Paul Ryan and the Republican establishment may not understand the history of conservative politics. Speaking at a POLITICO Playbook breakfast, the Speaker of the House said, “Some on the other side of the aisle would love to see if they can bait us into a 1964 election where we lose big. I think we can, should and must have a 1980 election where we win big and win with a mandate.”
Slow clap, guys. Slow clap.
Yes, we would all prefer a 1980-style victory to a 1964-style loss. In fact, if we had our druthers, we’d prefer a 1984-style victory over a 1964-style loss. Well, actually, why not just run unopposed?
It’s highly irritating when political insiders suggest that they alone know the key to massive political victory. Nobody can predict winners and losers in presidential elections – and certainly no election turns on a knife’s edge between losing 44 states and 62 percent of the vote on the one hand and winning 44 states and 489 electoral votes on the other.
The reality is that the principles upon which Goldwater ran in 1964 paved the way for the principles upon which Reagan ran in 1980. There were differences: Goldwater wasn’t Reagan in terms of presentation and manner, LBJ wasn’t Jimmy Carter, and America of 1964 wasn’t America of 1980. But without the Goldwater Revolution, Ronald Reagan never would have existed. Reagan was an insurgent candidate. He almost unseated a sitting president of the United States for the nomination. He wasn’t an establishment guy – the establishment backed his rival, George H.W. Bush, then proceeded to enshrine the Bush family after Reagan’s term ended. The Republican Party of the last thirty years has been shaped more by the Bush legacy than the Reagan legacy: big spending, friendly to the opposition, weak on public relations.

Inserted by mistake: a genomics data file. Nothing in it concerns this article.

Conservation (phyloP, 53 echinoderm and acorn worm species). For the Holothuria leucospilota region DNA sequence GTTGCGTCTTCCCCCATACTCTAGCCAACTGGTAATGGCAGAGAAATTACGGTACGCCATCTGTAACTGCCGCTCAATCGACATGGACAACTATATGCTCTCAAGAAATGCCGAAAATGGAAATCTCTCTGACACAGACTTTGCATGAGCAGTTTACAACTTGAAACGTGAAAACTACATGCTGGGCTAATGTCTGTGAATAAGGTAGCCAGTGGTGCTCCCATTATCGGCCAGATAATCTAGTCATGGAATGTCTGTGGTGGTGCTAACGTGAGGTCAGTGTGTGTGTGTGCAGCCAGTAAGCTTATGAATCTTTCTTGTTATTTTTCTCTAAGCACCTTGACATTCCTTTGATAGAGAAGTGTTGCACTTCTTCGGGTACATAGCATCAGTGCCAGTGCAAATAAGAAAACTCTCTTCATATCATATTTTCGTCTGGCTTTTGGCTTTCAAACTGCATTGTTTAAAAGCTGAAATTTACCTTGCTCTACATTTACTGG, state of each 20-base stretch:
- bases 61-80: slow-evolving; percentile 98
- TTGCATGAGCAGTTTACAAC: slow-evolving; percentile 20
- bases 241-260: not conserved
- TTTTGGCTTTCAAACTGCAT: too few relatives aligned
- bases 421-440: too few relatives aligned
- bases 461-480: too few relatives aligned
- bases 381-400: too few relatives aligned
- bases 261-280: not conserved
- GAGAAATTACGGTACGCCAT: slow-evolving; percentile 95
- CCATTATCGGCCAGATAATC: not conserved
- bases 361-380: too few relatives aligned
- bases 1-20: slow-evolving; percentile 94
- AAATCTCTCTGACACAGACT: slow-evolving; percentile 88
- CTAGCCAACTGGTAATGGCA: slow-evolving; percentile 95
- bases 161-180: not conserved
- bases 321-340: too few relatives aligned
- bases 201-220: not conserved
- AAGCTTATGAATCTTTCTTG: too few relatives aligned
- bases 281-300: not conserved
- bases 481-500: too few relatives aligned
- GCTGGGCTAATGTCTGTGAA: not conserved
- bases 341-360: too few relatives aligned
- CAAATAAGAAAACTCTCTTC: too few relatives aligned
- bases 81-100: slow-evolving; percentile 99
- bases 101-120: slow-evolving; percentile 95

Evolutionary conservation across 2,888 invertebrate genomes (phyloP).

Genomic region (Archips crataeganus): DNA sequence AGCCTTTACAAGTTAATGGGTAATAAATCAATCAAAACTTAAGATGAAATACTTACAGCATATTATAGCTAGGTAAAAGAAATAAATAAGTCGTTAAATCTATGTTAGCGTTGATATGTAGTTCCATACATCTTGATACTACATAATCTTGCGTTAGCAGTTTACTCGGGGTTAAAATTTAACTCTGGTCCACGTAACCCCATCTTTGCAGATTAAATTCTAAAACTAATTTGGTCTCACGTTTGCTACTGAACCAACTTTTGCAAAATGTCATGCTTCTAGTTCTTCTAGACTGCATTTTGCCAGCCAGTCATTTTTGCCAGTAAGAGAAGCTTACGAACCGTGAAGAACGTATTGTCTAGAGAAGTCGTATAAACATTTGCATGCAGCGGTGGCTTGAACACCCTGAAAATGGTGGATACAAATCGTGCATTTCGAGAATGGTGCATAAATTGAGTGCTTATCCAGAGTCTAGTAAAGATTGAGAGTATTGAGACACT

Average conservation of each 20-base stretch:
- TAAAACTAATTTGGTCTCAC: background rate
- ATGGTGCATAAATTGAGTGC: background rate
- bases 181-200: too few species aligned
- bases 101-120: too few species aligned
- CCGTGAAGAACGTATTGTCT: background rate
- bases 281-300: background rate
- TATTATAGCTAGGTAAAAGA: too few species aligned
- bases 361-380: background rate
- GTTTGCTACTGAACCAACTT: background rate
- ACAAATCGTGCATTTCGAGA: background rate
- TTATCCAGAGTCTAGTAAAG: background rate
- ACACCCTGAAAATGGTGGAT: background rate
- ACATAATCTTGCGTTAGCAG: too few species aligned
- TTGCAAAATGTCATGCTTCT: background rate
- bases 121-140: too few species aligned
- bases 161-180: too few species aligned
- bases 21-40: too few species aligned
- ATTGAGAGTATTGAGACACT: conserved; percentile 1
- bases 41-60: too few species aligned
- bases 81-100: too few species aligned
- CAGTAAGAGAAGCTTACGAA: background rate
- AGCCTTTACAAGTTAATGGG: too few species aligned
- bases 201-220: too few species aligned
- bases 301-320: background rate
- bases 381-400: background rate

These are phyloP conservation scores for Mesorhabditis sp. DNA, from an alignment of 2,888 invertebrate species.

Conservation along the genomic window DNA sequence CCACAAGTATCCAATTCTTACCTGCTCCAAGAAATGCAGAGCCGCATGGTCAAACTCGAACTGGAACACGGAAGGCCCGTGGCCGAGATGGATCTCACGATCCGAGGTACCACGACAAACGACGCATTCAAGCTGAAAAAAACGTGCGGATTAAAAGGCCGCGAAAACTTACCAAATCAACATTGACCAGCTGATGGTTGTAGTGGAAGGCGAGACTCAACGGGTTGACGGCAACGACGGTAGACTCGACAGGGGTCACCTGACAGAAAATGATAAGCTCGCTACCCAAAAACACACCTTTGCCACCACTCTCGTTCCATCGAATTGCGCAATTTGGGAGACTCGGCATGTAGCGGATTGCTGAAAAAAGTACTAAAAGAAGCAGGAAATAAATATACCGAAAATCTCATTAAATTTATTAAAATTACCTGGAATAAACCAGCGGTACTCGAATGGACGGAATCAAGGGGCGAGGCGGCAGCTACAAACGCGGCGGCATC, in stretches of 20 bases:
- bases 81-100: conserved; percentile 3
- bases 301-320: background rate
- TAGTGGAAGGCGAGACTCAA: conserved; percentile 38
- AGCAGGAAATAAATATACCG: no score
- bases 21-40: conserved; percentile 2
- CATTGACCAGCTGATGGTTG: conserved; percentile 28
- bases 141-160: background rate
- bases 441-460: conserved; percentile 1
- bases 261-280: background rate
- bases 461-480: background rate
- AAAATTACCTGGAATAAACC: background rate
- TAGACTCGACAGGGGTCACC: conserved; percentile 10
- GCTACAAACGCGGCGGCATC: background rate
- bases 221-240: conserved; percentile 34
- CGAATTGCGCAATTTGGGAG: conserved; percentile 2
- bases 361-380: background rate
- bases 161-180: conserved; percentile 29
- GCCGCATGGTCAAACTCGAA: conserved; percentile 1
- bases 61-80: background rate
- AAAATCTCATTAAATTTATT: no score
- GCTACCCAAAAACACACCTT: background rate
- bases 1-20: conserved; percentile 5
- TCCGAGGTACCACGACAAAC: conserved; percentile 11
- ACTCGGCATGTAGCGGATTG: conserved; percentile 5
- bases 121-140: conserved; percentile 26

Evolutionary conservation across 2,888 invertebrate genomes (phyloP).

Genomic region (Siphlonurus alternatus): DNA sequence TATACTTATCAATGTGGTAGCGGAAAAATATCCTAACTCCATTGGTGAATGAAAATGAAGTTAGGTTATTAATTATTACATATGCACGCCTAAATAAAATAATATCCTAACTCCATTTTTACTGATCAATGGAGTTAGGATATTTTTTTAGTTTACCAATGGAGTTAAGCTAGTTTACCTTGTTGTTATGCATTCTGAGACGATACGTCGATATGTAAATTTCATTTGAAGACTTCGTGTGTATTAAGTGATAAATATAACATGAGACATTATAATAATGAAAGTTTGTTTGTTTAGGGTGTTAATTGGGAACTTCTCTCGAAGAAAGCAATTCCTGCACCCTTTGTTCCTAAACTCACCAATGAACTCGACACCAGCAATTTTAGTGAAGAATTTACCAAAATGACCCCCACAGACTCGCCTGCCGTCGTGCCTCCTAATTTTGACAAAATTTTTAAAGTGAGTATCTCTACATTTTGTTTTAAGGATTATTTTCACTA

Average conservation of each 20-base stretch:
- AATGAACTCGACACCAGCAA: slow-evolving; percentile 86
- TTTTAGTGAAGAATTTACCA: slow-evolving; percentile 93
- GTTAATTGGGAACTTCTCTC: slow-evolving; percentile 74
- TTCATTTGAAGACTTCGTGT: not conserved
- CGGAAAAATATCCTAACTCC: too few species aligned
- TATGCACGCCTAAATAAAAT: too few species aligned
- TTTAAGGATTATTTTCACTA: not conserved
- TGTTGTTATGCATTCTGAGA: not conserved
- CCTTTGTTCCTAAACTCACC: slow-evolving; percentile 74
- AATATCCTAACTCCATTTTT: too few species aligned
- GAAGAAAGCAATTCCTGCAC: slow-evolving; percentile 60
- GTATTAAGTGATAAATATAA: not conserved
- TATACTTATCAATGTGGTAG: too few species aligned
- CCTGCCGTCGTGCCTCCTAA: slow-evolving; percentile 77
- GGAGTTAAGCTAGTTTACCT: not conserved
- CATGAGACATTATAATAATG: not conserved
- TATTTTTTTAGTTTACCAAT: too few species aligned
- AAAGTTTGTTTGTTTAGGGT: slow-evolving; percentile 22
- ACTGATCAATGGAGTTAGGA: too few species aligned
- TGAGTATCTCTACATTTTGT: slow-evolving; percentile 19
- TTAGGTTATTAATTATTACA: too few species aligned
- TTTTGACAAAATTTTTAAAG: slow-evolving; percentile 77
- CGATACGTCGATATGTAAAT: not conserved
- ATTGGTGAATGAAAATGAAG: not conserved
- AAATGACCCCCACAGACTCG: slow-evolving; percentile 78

This, the Republican insiders say, is necessary for victory. Remember, they labeled Reagan unelectable in both 1976 and 1980. Reagan ignored them, and so did his base. So, in the end, did Americans.
Does the Republican Party need a 1964? There’s no good answer to that question. No conservative thinks conservatives need to lose. But by the same token, no good conservative believes that the size of the electoral victory matters more than the principles you seek to enact. 1980 matters more to conservatives than 1964, but 1992 certainly matters less than 1964.
Ironically enough, the very people who think that victory is the only criterion of political success – people who think that 1992 beats 1964 — have guaranteed loss after loss for the Republican Party. Principle before victory; the other way means no principle and no victory.